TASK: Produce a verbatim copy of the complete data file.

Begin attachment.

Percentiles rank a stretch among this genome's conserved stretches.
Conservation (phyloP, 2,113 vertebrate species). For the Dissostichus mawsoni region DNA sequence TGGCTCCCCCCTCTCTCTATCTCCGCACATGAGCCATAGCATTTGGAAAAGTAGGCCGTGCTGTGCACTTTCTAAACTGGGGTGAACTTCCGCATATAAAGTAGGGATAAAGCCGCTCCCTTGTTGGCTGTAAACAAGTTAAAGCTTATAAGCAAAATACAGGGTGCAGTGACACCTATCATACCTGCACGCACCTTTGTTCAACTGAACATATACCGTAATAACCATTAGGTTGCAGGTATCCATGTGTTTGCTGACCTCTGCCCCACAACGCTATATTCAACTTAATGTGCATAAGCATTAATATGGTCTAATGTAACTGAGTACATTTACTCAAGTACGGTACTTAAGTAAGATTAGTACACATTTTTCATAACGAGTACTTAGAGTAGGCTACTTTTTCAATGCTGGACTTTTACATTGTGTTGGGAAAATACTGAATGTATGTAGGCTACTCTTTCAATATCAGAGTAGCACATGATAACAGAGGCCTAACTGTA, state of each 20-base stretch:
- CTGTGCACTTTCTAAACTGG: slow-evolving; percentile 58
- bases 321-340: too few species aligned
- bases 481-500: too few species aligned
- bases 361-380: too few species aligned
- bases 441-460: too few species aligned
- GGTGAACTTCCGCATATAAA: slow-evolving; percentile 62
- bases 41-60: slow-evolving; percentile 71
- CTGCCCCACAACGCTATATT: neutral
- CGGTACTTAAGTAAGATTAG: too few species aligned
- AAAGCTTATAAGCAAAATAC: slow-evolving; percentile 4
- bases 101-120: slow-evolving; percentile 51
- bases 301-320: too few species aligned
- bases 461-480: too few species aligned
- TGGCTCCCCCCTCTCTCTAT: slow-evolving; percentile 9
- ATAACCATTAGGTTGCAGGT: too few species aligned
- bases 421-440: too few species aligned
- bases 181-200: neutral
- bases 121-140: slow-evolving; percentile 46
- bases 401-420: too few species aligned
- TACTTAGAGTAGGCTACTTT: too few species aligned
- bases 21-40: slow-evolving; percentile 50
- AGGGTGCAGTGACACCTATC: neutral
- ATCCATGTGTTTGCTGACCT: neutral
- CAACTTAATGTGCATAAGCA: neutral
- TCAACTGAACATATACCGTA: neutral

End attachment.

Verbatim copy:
Percentiles rank a stretch among this genome's conserved stretches.
Conservation (phyloP, 2,113 vertebrate species). For the Dissostichus mawsoni region DNA sequence TGGCTCCCCCCTCTCTCTATCTCCGCACATGAGCCATAGCATTTGGAAAAGTAGGCCGTGCTGTGCACTTTCTAAACTGGGGTGAACTTCCGCATATAAAGTAGGGATAAAGCCGCTCCCTTGTTGGCTGTAAACAAGTTAAAGCTTATAAGCAAAATACAGGGTGCAGTGACACCTATCATACCTGCACGCACCTTTGTTCAACTGAACATATACCGTAATAACCATTAGGTTGCAGGTATCCATGTGTTTGCTGACCTCTGCCCCACAACGCTATATTCAACTTAATGTGCATAAGCATTAATATGGTCTAATGTAACTGAGTACATTTACTCAAGTACGGTACTTAAGTAAGATTAGTACACATTTTTCATAACGAGTACTTAGAGTAGGCTACTTTTTCAATGCTGGACTTTTACATTGTGTTGGGAAAATACTGAATGTATGTAGGCTACTCTTTCAATATCAGAGTAGCACATGATAACAGAGGCCTAACTGTA, state of each 20-base stretch:
- CTGTGCACTTTCTAAACTGG: slow-evolving; percentile 58
- bases 321-340: too few species aligned
- bases 481-500: too few species aligned
- bases 361-380: too few species aligned
- bases 441-460: too few species aligned
- GGTGAACTTCCGCATATAAA: slow-evolving; percentile 62
- bases 41-60: slow-evolving; percentile 71
- CTGCCCCACAACGCTATATT: neutral
- CGGTACTTAAGTAAGATTAG: too few species aligned
- AAAGCTTATAAGCAAAATAC: slow-evolving; percentile 4
- bases 101-120: slow-evolving; percentile 51
- bases 301-320: too few species aligned
- bases 461-480: too few species aligned
- TGGCTCCCCCCTCTCTCTAT: slow-evolving; percentile 9
- ATAACCATTAGGTTGCAGGT: too few species aligned
- bases 421-440: too few species aligned
- bases 181-200: neutral
- bases 121-140: slow-evolving; percentile 46
- bases 401-420: too few species aligned
- TACTTAGAGTAGGCTACTTT: too few species aligned
- bases 21-40: slow-evolving; percentile 50
- AGGGTGCAGTGACACCTATC: neutral
- ATCCATGTGTTTGCTGACCT: neutral
- CAACTTAATGTGCATAAGCA: neutral
- TCAACTGAACATATACCGTA: neutral